Isabella Bean, a sophomore in business, is just one of more than 30,000 students on campus, but the large numbers don’t intimidate her.
She likes the big student body at the U, particularly because she enjoys meeting a variety of new people.
“The U is populated by many diverse cultures. We should celebrate that,” Bean said. “It’s a place for all of us. There is a spot for everyone.”
To Bean, the U is more than just a university — it is a place to discover oneself and meet people with similar hobbies.
“The U does a pretty good job of making it a little easier to meet people than it otherwise would be somewhere else,” she said. “To start a club that showcases any different type of activity, you only need five people for funding from ASUU. There are so many different organizations for everything I can even think of.”
During her freshman year of college Bean worked at the Peterson Heritage Center as a receptionist on the main floor, getting to know different freshmen and upperclassmen as well as international students.
“Meeting them was an experience itself, even if it was just to hand over a pool cue,” she said.
Bean also decided to join Greek life her freshman year. She ended up dropping the sorority she originally pledged before rushing a second time during her sophomore year. She is now a member of Pi Beta Phi.
“I have made so many incredible friends through being Greek, even though I’m not as involved as I could be, and I’m grateful for the chance to be,” she said. “I was a cheerleader in high school, so I was craving the idea of being a part of a group of empowering women again, and I have found that.”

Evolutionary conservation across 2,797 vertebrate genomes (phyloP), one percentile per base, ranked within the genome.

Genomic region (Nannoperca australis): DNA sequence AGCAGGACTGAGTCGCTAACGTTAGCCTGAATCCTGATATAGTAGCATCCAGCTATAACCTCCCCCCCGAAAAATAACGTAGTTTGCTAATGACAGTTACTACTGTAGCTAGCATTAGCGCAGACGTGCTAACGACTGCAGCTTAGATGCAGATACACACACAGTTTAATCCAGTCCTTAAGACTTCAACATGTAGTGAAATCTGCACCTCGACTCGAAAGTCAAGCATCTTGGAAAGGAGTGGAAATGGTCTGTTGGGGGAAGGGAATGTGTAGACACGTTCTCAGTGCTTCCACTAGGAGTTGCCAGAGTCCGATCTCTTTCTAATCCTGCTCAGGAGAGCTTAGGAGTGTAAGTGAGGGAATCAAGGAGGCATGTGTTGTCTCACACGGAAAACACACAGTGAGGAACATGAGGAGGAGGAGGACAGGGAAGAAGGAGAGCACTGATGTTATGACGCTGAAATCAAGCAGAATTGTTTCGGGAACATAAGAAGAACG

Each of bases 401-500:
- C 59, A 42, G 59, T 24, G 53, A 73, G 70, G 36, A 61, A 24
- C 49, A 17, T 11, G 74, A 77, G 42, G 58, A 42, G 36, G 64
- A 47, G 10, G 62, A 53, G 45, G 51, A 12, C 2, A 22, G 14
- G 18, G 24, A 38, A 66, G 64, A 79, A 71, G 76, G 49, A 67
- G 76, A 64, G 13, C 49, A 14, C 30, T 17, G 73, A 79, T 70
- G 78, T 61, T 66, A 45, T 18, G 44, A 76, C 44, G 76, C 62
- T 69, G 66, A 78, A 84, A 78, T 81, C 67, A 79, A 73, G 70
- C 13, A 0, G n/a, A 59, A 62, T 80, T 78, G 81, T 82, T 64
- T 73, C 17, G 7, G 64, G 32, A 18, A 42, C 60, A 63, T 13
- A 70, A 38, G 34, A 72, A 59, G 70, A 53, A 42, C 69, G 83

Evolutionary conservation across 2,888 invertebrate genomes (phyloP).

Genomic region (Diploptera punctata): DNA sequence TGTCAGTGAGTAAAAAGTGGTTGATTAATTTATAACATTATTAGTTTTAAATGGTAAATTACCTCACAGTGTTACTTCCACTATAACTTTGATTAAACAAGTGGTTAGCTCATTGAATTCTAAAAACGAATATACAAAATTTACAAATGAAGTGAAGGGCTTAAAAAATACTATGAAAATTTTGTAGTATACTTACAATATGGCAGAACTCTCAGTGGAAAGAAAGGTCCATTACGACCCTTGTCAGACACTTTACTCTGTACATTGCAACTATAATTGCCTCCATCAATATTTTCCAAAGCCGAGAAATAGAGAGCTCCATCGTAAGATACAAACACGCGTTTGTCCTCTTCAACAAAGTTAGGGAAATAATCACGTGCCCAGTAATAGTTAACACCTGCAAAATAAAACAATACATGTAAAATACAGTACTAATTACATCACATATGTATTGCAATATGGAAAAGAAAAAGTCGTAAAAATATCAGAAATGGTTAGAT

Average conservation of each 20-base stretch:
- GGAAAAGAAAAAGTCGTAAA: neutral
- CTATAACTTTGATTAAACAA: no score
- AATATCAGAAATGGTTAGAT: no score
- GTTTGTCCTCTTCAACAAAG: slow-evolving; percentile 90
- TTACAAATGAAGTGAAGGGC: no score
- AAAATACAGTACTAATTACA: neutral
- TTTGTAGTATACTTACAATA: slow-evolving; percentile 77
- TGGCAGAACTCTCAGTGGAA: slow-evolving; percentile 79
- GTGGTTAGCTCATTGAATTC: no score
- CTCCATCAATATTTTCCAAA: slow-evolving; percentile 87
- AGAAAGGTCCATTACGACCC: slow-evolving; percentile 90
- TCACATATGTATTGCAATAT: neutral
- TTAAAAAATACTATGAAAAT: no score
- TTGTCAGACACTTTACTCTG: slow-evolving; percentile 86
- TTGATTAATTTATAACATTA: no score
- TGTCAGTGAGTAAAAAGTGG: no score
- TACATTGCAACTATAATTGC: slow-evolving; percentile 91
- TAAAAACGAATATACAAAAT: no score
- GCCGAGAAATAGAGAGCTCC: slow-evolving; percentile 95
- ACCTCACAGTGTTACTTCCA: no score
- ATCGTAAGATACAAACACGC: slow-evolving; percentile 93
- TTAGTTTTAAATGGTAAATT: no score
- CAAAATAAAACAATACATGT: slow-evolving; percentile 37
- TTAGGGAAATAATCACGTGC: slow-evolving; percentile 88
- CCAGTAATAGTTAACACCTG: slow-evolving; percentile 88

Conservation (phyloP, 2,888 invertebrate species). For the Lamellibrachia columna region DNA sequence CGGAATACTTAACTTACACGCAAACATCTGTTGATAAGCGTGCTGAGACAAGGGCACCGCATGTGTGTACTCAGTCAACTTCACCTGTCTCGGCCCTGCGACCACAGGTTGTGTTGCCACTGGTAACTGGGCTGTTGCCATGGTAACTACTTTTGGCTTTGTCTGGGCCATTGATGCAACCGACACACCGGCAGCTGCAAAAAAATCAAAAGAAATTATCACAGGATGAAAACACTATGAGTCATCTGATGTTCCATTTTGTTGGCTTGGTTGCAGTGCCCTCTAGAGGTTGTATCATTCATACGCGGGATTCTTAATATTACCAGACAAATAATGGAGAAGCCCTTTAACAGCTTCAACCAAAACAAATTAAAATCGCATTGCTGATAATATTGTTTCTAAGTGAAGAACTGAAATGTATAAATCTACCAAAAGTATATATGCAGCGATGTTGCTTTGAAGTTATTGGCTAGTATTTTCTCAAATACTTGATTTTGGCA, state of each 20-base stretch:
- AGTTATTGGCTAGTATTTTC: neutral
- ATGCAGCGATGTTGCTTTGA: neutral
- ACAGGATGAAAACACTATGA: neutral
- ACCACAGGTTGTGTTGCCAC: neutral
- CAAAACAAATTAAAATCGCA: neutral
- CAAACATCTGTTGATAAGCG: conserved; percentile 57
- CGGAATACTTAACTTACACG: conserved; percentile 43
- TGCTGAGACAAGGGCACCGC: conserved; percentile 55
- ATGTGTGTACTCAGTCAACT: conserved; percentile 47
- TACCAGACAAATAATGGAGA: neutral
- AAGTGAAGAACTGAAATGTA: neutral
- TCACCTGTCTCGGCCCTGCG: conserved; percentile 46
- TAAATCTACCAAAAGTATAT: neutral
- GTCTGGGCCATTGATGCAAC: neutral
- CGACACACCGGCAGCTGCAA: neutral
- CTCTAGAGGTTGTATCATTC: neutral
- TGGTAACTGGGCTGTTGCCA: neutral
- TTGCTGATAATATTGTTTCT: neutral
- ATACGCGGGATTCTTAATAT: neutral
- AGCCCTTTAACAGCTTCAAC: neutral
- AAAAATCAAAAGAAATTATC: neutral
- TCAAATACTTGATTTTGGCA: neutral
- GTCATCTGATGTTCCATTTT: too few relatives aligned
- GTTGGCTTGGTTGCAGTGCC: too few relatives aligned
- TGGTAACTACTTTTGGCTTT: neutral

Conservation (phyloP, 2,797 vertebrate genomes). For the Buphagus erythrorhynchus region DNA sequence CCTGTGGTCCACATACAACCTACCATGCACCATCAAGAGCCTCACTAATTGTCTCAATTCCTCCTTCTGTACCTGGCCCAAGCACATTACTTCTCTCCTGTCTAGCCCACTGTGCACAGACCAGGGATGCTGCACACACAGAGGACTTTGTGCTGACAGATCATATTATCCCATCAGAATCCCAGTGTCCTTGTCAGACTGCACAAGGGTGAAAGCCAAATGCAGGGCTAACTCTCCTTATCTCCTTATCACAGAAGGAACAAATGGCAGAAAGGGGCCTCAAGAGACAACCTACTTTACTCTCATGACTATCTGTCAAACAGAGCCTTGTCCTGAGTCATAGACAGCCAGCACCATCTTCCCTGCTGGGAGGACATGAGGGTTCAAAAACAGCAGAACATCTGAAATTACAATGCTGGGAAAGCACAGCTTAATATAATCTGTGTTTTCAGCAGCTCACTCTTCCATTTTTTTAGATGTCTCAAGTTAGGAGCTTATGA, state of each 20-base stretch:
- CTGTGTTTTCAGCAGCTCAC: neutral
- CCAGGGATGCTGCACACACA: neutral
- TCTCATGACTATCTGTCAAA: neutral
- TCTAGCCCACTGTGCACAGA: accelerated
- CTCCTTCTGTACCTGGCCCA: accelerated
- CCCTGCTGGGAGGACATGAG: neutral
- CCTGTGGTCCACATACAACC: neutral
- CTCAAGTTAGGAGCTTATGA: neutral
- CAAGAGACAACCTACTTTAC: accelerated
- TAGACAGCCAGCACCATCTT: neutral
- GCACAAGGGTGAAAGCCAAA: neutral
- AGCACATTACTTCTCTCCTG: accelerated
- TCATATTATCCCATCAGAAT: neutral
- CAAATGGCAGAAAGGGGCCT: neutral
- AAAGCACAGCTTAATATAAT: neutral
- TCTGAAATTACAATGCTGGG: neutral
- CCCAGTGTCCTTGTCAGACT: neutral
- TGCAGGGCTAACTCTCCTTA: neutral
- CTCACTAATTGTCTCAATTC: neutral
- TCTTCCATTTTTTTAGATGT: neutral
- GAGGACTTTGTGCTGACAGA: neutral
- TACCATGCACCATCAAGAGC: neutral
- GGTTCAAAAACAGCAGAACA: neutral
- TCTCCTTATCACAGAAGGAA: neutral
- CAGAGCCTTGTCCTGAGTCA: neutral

This semester Bean will be traveling to Italy for a study abroad.
“I’m nervous, for sure, but it’s something that students should do,” she said. “I think that being a part of going abroad and focusing on learning an entire new life gives education an entirely new meaning.”
Bean also takes part in the Business Scholars Program, which is a group of students looking to gain experience with local, national and international companies.
“I think that it’s fun to match something up to your major and learn about the skills needed in a more practical way and a way that forces you to be involved too,” she said. “Our society at this point really values being able to socialize and step out to meet newer people. It is an incredibly marketable skill to have.”
She hopes students at the U will take the time to meet new people while on campus like she has.
“I think a lot of students have a hard time committing themselves to extracurricular activities like clubs and other organizations because it is hard to dedicate yourself to the time commitment of branching out and doing new things,” Bean said. “The ones who choose not to join or not to talk to those in classes are really missing out on getting to know those who are at the U with similar interests.”